1. Kamala Harris’s Dark Knights, Does the Senator think Al Smith and JFK were extremists?

The Wall Street Journal, January 3, 2018, Editorial

We’re still a year from the 2020 presidential primaries, but Senator Kamala Harris is already showing America how far the Democratic Party has strayed from its roots.

Sen. Harris also criticized the “all-male society” and anti-abortion statements made by the leader of the Knights, Carl Anderson. Mr. Buescher said in response he would as a judge uphold precedent by both the Supreme Court and the Eighth Circuit Court of Appeals, including Roe v. Wade. But the grilling makes clear these Democrats regard membership in the Catholic organization as disqualifying. 

For the record, the Knights take the same position as the Catholic Church. JFK was himself a Knight. If Mr. Buescher is unfit to serve as a federal judge because of his Knights membership, then so is every other Catholic American who doesn’t publicly repudiate the church’s moral teaching. 

By the way, the Knights do extraordinary charitable work. The local D.C. chapter puckishly responded by assuring the Senators they are not extremists—and inviting both to join them for the annual Polar Plunge in February, when folks jump in cold water to raise money for the Special Olympics. 

Ms. Harris’s embrace of religious intolerance is especially significant because in two years she could be the next U.S. President. What does it say about today’s Democrats that no one in the party of Al Smith and JFK sees fit to rebuke her?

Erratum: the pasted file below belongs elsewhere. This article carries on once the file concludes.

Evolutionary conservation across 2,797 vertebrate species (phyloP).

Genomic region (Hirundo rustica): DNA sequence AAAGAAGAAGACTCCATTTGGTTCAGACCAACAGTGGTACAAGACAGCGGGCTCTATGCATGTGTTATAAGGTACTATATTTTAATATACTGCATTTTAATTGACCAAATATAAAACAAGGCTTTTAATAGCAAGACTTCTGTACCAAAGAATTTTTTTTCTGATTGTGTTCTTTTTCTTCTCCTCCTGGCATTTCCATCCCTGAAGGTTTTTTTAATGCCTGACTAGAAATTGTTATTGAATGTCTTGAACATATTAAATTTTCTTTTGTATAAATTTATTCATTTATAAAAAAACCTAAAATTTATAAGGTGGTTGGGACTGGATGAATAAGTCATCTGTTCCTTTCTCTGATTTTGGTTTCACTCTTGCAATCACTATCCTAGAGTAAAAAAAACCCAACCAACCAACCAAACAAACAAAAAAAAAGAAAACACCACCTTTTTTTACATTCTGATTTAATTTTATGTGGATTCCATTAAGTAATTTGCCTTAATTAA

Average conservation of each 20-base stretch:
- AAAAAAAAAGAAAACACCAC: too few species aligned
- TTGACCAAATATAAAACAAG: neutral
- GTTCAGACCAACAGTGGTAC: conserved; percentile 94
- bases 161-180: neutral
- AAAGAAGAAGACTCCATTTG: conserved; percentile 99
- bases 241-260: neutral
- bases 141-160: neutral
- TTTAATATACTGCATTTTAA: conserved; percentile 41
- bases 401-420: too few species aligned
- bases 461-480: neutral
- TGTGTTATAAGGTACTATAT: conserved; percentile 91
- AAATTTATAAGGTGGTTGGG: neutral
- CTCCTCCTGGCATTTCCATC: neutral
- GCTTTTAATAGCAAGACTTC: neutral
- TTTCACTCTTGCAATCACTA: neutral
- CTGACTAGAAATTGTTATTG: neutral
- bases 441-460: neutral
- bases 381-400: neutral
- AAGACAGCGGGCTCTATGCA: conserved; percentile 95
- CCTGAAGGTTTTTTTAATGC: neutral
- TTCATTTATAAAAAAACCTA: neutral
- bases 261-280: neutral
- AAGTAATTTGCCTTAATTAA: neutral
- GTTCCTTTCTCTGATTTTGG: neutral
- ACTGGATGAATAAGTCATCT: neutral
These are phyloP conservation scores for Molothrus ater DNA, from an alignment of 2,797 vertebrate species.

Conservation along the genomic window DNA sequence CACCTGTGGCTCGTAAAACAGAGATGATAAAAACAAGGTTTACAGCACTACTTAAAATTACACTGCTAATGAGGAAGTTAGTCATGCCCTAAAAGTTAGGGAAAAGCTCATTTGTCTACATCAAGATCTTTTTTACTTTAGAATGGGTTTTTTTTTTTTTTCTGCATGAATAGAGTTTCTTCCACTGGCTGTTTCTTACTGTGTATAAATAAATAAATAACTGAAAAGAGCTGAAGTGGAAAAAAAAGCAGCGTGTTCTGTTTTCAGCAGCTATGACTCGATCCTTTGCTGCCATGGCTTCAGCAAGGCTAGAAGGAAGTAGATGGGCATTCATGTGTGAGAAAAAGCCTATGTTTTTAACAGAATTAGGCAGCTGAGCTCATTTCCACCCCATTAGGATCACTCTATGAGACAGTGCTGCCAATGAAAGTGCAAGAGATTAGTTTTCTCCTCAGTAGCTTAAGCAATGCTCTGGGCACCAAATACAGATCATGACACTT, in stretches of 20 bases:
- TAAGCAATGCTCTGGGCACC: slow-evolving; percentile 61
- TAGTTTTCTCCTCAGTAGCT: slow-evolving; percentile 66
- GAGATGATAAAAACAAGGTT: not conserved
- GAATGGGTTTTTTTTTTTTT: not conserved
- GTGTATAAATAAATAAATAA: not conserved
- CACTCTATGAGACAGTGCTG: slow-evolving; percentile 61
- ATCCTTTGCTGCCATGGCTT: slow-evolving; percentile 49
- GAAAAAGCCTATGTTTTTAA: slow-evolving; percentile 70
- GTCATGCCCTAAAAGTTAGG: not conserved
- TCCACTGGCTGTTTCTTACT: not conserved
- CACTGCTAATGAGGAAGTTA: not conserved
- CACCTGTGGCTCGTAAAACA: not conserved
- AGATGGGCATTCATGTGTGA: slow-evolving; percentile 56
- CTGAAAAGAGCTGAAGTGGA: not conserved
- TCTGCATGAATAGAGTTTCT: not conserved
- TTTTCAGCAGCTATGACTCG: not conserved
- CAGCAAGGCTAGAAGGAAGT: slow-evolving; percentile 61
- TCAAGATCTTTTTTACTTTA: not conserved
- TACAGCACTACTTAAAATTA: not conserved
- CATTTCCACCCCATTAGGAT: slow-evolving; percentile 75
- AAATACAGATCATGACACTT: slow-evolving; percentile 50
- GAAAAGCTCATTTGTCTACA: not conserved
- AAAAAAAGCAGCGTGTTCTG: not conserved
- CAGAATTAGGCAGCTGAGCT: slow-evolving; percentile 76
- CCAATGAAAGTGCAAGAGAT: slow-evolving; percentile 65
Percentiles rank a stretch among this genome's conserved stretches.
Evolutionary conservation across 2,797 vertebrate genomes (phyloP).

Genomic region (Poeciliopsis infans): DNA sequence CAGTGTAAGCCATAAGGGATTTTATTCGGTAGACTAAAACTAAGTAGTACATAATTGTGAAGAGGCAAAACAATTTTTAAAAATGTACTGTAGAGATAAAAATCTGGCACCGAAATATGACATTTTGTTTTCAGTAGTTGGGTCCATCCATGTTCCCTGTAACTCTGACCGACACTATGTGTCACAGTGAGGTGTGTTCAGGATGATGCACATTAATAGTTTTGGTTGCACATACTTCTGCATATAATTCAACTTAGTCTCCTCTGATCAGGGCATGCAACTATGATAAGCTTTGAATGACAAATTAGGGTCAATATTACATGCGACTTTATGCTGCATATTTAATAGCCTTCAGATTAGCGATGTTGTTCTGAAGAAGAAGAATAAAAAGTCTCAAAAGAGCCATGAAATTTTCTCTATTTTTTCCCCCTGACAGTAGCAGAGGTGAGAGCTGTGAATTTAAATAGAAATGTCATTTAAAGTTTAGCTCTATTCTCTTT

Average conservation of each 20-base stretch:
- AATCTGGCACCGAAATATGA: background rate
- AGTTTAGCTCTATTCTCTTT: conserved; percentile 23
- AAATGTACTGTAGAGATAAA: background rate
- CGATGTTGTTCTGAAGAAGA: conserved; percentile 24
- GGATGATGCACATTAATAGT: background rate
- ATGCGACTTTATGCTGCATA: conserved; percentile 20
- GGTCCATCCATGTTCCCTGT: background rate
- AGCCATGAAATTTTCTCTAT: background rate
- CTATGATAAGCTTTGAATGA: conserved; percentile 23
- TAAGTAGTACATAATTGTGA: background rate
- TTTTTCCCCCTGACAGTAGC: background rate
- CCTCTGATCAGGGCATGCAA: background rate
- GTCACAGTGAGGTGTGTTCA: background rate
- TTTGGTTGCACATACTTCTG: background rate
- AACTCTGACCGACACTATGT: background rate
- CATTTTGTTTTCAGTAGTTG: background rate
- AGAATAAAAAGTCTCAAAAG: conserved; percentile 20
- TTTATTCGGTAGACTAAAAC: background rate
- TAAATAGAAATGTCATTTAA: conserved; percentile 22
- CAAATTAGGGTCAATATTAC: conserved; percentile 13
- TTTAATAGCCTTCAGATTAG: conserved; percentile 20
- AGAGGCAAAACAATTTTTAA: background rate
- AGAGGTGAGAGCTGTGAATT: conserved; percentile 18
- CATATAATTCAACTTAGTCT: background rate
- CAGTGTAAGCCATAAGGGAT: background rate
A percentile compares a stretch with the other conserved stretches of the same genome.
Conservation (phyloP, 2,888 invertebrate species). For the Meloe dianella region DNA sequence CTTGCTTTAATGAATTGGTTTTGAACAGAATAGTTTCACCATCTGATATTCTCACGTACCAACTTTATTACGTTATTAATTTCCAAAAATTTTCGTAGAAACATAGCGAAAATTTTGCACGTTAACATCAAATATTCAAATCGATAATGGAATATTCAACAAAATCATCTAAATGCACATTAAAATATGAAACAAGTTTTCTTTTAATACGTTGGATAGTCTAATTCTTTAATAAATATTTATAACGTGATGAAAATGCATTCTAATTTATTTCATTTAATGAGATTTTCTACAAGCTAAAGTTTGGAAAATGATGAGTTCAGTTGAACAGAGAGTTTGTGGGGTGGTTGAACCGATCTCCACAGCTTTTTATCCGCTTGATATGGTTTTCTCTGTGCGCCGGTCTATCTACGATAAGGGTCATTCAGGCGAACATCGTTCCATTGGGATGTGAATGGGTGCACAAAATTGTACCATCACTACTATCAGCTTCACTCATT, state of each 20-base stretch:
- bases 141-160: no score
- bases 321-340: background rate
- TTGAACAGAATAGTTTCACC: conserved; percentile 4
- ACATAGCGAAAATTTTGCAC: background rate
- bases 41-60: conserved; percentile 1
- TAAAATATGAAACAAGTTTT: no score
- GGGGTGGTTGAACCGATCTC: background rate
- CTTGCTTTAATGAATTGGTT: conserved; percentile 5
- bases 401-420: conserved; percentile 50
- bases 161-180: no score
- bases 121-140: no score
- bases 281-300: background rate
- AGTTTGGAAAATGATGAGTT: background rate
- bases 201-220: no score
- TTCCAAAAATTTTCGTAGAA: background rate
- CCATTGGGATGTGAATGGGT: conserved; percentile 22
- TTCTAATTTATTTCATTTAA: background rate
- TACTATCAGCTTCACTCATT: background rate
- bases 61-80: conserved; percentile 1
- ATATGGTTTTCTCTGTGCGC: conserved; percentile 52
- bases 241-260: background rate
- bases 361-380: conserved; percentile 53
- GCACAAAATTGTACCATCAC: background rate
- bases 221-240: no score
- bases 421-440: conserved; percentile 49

2. Naming names: A reckoning is underway in US Catholic Church. 

By Claudia Lauer, The Associated Press, January 3, 2018, 5:47 AM

Over the past four months, Roman Catholic dioceses across the U.S. have released the names of more than 1,000 priests and others accused of sexually abusing children in an unprecedented public reckoning spurred at least in part by a shocking grand jury investigation in Pennsylvania, an Associated Press review has found.

Nevertheless, advocates say exposing molesters nearly two decades after the scandal first erupted in Boston in 2002 is an encouraging step, in part because it gives some victims a sense of vindication after decades of official silence or denials. Also, it could increase pressure on dioceses to set up victims’ compensation funds, as the church has done in Pennsylvania already. And it could result in the removal of molesters from positions outside the church that give them access to children.

In the 16 years between the Boston scandal and the Pennsylvania investigation, only about 30 dioceses around the country had released lists of priests they deemed credibly accused of abuse. Most of those dioceses came clean because they were forced to do so by lawsuits or bankruptcy filings. Some dioceses declined to name any deceased priests, since they could not defend themselves, and some would not identify any clergy members at all.

Now, 13 dioceses have hired outside consultants including FBI agents and former judges to review their files, and dioceses that had previously been secretive are coordinating to release statewide lists in such places as Texas and New Jersey.